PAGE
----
Rounding things out is D Tour, a powerfully moving documentary about Pat Spurgeon, an afro’d drummer who is just one of the most genuinely likable people you’ll ever meet. Pat is nearly 40 years old and all he’s ever wanted is to play music for a living. Just as his long dream appears to be coming to fruition, Spurgeon’s lone kidney starts to fail. Despite having to perform dialysis multiple times a day, Spurgeon is bound and determined to not let his failing health prevent him from chasing his dream. During the course of following Spurgeon’s tour with his band (Rogue Wave), we learn that Spurgeon has struggled with kidney issues his entire life and has been on a waiting list for six years for a transplant. What unfolds is a poignant and powerful documentary that never fails to inspire one to hold on tight to your dreams.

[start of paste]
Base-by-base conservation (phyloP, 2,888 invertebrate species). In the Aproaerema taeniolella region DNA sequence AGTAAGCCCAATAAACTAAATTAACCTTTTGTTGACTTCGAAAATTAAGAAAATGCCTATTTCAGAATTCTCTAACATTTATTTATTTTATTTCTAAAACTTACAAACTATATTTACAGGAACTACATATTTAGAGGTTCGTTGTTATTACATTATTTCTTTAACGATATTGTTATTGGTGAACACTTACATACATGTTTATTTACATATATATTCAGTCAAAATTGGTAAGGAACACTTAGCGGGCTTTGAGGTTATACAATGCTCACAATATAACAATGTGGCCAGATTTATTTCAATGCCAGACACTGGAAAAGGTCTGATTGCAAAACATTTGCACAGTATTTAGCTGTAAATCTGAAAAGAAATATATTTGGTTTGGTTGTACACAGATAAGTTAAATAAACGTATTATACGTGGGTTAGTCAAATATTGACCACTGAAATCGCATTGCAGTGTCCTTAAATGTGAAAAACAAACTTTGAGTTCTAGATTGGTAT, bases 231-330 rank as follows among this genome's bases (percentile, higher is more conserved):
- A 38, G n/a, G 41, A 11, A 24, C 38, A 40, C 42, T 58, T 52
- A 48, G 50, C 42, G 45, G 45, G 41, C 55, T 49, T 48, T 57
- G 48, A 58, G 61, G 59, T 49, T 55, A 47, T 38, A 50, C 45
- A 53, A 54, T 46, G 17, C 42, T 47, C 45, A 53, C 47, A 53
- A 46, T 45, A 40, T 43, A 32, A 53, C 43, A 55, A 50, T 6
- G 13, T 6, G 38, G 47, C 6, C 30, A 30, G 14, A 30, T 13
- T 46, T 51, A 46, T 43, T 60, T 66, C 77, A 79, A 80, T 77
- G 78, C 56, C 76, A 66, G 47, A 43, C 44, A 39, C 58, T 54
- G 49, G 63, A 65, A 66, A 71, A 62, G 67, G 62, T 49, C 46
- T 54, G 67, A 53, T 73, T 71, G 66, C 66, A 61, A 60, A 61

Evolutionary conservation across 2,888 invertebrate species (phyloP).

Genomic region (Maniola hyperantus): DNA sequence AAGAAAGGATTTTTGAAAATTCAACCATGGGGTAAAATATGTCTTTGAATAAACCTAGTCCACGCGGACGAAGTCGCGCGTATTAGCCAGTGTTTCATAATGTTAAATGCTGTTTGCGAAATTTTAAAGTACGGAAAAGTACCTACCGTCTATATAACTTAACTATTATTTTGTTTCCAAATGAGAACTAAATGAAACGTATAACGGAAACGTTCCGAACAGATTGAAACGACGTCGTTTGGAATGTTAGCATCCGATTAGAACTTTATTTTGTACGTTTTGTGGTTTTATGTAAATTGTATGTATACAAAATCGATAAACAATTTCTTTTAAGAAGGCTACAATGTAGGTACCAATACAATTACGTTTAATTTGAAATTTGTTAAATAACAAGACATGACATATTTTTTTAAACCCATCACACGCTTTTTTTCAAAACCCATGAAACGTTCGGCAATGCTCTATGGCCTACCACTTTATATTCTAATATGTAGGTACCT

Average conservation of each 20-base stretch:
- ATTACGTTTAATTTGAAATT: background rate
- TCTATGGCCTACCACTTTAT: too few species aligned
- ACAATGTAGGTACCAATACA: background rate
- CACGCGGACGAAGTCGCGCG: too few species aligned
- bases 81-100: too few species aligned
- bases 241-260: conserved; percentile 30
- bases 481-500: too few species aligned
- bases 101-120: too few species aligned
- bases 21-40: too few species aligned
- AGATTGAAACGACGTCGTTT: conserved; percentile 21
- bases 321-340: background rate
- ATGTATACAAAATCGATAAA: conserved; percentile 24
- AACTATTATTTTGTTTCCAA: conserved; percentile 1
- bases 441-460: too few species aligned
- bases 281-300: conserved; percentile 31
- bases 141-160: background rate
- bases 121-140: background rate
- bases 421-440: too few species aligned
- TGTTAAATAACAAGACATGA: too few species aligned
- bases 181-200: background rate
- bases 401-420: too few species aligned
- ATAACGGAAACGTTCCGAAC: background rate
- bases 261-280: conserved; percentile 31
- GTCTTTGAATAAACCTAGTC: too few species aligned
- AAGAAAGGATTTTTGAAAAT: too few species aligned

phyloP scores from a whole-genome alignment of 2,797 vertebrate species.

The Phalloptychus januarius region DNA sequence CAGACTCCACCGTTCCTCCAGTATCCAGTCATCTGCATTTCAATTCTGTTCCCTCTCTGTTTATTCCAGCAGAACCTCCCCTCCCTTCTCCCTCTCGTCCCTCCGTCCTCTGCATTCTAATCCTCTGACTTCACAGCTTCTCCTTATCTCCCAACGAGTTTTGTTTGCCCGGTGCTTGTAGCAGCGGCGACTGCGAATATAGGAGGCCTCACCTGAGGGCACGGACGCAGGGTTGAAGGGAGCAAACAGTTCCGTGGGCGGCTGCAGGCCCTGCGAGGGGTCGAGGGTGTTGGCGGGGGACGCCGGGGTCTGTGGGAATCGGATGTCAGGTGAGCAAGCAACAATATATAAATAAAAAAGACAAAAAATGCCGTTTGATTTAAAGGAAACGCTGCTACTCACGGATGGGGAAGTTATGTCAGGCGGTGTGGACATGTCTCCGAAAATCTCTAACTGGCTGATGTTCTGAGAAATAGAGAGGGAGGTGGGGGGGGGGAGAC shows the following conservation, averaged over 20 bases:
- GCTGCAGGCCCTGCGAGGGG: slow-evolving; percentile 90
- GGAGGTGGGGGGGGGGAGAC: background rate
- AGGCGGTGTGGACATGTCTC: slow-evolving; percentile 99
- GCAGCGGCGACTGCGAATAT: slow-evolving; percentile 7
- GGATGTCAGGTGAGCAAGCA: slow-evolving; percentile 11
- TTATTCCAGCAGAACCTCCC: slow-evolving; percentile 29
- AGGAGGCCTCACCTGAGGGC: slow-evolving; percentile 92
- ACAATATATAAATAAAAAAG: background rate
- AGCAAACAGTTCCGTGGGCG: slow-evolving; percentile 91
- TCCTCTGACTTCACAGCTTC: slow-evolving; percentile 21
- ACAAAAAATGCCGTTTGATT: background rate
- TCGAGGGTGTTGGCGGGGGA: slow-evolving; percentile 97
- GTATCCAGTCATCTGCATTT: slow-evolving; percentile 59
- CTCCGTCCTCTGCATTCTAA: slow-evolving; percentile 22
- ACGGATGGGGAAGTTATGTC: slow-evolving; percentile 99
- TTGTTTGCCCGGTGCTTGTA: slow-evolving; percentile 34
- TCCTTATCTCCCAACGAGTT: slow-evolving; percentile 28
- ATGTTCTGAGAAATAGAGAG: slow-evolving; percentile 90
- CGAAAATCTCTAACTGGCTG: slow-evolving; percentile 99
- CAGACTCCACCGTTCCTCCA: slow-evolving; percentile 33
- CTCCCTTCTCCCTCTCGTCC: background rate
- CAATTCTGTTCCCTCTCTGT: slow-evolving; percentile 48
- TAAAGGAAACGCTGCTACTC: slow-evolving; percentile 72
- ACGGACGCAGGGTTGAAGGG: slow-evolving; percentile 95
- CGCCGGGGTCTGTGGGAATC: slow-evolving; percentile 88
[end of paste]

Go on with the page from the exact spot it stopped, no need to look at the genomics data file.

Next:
Rating: 4.5 out of 5 stars

For SFIFF details and showtimes: